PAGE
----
ChatGPT is a Large Language Model (LLM) based on the GPT-3.5 architecture that OpenAI built and trained. This LLM’s advanced deep-learning (DL) algorithms can process natural language and generate relevant responses. As a result, ChatGPT can generate human-like responses to textual prompts.
One of the most exciting aspects of ChatGPT is its ability to generate code snippets and even entire software programs automatically. Upon receiving a prompt, it can return code that satisfies the included requirements. Then, a human developer can further optimize and refactor the code.
Because of its convenience, ChatGPT (and other AI tools) are increasingly popular—especially for repetitive coding tasks involving complex algorithms. You can save significant time using ChatGPT to generate code for data processing tasks, machine learning (ML) algorithms, and even video game engines. Furthermore, ChatGPT-generated code increases efficiency, appealing to strapped-for-time developers.
However, AI-generated code needs improvement. ChatGPT lacks knowledge of development concepts and contexts. The unaware user may unknowingly use AI-generated code with severe security vulnerabilities, consequently introducing these flaws into production environments. For this reason, developers should consider ChatGPT and other AI only supplementary in their arsenal.
This article explores the cybersecurity implications of AI-generated code and the significant impact of the rise of ChatGPT.
How ChatGPT impacts cybersecurity
Because ChatGPT generates human-like responses to textual prompts, security experts have already sounded the cybersecurity alarm. Their concerns include the potentially malicious use of ChatGPT. Some reports highlight that scammers could design prompts to get ChatGPT to aid in writing phishing emails.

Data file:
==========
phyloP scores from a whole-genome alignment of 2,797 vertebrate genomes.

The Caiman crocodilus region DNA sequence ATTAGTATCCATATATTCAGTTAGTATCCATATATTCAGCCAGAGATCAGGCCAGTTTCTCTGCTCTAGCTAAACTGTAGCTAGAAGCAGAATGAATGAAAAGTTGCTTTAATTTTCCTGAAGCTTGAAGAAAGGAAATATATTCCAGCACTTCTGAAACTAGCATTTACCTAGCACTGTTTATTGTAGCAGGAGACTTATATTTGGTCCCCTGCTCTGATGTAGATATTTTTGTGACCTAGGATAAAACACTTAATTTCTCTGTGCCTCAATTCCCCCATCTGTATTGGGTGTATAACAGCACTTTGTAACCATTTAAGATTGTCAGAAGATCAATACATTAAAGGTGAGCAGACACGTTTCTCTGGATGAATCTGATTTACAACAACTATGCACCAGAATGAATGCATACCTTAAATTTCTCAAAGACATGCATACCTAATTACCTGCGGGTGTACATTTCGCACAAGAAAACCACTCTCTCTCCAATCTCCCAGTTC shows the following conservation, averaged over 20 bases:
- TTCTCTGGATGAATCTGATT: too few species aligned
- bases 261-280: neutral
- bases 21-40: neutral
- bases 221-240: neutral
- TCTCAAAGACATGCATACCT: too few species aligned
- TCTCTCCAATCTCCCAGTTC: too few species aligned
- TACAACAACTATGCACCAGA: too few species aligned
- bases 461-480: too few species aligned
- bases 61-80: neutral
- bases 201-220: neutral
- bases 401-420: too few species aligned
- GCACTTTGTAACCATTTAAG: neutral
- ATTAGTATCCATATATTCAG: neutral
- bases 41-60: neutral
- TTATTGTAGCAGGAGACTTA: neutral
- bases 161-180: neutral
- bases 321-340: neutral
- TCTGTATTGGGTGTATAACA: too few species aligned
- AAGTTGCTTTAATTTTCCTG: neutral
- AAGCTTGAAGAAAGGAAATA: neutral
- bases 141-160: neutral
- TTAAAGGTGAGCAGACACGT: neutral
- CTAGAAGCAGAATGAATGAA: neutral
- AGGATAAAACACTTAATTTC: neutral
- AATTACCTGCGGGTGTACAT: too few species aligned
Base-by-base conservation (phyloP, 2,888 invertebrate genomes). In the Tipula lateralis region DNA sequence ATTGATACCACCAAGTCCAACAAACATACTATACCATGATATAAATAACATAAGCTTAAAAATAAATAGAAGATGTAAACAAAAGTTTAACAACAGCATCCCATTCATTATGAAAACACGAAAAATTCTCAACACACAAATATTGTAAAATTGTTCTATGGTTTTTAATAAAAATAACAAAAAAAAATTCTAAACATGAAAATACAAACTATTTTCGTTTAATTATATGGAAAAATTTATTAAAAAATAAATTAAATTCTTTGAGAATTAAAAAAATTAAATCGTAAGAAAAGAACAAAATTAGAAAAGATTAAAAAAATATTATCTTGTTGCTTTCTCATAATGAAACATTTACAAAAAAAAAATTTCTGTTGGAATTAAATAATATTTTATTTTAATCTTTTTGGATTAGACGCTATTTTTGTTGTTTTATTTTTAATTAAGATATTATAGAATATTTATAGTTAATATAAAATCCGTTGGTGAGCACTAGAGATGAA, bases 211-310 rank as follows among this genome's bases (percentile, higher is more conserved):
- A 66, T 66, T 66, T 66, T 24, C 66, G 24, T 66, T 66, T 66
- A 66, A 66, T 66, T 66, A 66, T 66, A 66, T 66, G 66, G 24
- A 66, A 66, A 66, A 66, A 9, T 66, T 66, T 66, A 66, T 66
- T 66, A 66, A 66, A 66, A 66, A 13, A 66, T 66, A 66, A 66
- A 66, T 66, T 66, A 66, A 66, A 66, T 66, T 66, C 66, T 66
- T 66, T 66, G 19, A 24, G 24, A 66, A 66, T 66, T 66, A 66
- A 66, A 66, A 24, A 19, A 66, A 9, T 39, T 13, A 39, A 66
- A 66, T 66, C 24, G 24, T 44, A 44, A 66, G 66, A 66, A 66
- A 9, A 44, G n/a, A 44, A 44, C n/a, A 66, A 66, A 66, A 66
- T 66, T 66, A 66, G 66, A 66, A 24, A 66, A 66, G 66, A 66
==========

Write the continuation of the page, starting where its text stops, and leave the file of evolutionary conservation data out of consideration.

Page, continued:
In the example cited above, concerns over ChatGPT’s security implications focus on how it’s used—in other words, how malicious actors may use generated content to their advantage. This inclination towards bad actors aligns with typical approaches to cybersecurity. But as all developers know, maintaining application security requires identifying and resolving less-obvious vulnerabilities. This is where using ChatGPT for code generation becomes risky. Malicious actors can exploit the vulnerabilities that AI-generated code introduces.
Relying on ChatGPT-produced code means potentially deploying insecure code to a production application and unintentionally introducing vulnerabilities. This is particularly troubling for users with little prior knowledge or incomplete knowledge of this specific domain of the AI-produced code. In a 2021 study, researchers found that GitHub’s CoPilot—a code-generating predecessor to ChatGPT—produced security issues around 40 percent of the time.
How does ChatGPT handle these security concerns?
While ChatGPT can generate code snippets and even entire software programs, the OpenAI team has parameters and guardrails to prevent ChatGPT from creating actively malicious code.
One key mechanism is a set of filters that check prompt content. These filters detect specific phrases or keywords that may indicate the prompt is malicious. For example, if a prompt contains phrases like, “create a piece of malware,” ChatGPT will state that it can’t fulfill the request.
GPT’s reaction to this article:
As an AI language model, I cannot have an opinion on the article. However, the article raises valid concerns about the cybersecurity implications of using AI-generated code, specifically ChatGPT. While ChatGPT has parameters and guardrails to prevent it from creating actively malicious code, it still lacks knowledge of development concepts and contexts, which may lead to the introduction of security vulnerabilities. Therefore, developers should consider ChatGPT and other AI tools as supplementary in their arsenal and not rely solely on them for code generation. It is crucial to thoroughly test and review any AI-generated code to ensure its security before deploying it in production environments.